Musa sapientum

Musa sapientum L.

Accepted name Musa (AAB group) 'Silk fig' aka 'Apple banana' aka 'Rasthali'
Synonyms 1. Musa paradisiaca L.
2. Musa
x paradisiaca L.
3. Musa acuminata L. A. Colla
4. Musa paradisiaca L. subsp. Musa sapientum J. G. Baker
5. Musa rosacea N. J. von Jacquin
6. Musa violacea J. G. Baker
Authorities The accepted name is from Stover & Simmonds 1987.   Synonymy sources are as follows:

For Musa sapientum:

1. from the Flora of Guandong
2. from GRIN; Huxley 1992
3. from Hotta 1989
4. a slightly odd construction from Burkill 1935 who seems to have things the wrong way round.

For Musa x sapientum:

5 & 6. from Argent 1984

References Argent 1984, Burkill 1935, Cheesman 1948a, Cheesman 1948c, Cullen 1997, Fawcett 1913 : 263, Flora Guandong, Griffiths 1994, GRIN, Hotta 1989, Huxley 1992, Mobot Tropicos, RHS 1956, Sagot 1887 : 329, Stover & Simmonds 1987.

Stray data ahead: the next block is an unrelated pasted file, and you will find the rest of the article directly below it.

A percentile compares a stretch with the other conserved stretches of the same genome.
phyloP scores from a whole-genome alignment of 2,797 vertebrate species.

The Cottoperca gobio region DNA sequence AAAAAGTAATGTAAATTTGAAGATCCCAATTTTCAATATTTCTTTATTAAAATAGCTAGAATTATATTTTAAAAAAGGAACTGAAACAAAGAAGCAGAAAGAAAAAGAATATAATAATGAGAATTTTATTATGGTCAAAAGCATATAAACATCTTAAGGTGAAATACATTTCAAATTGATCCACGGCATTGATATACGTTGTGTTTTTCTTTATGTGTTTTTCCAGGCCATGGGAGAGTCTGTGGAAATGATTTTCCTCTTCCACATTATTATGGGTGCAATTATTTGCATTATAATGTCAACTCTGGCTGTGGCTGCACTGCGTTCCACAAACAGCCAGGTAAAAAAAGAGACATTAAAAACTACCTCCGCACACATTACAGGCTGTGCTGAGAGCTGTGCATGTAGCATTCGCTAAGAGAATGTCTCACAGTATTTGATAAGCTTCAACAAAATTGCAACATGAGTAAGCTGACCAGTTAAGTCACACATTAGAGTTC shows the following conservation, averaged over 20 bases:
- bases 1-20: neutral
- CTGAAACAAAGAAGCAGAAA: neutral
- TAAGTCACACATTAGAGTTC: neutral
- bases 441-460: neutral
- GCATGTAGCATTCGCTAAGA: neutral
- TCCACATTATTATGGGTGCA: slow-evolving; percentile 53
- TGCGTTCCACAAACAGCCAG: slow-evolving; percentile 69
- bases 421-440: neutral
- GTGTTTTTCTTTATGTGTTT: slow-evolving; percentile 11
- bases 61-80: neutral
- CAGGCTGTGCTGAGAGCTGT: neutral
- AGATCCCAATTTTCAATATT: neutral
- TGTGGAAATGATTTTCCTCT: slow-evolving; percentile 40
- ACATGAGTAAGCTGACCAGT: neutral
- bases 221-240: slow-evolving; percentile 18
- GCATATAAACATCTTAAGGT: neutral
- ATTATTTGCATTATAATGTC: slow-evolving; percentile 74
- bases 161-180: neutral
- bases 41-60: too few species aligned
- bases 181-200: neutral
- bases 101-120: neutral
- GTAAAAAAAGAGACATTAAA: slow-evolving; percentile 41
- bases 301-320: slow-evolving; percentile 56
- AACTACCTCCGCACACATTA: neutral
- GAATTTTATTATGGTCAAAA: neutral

Comments According to Cheesman 1948a (p. 13) "Musa sapientum is the most confounded and confusing combination in the whole literature of Musa".


The very different synonymy offered for the different forms of the name seem striking but are probably not.

According to Stover & Simmonds, Linnaeus originally applied the name Musa sapientum to the 'Silk fig' (AAB group). 

Some authors (e.g. Burkill 1935) use the name Musa sapientum to apply to the desert 'bananas' and Musa paradisiaca to apply to 'plantains' (cooking bananas).  Cullen 1997 says Musa sapientum is the "cultivated banana".  On the other hand, RHS 1956 uses the name Musa paradisiaca to apply to both 'plantains' and 'bananas'.

Somewhat oddly, the plant is listed as a Famine Food.  This may be a reference to the vegetative parts of the plant rather than the fruit. The terminal (male) part of the inflorescence is cooked and eaten and the pedicel is also chopped, cooked and eaten e.g. in India.

Ethnobotanical information on bananas at the USDA ethnobotanical database is given under this name.


last revision 23 April 2003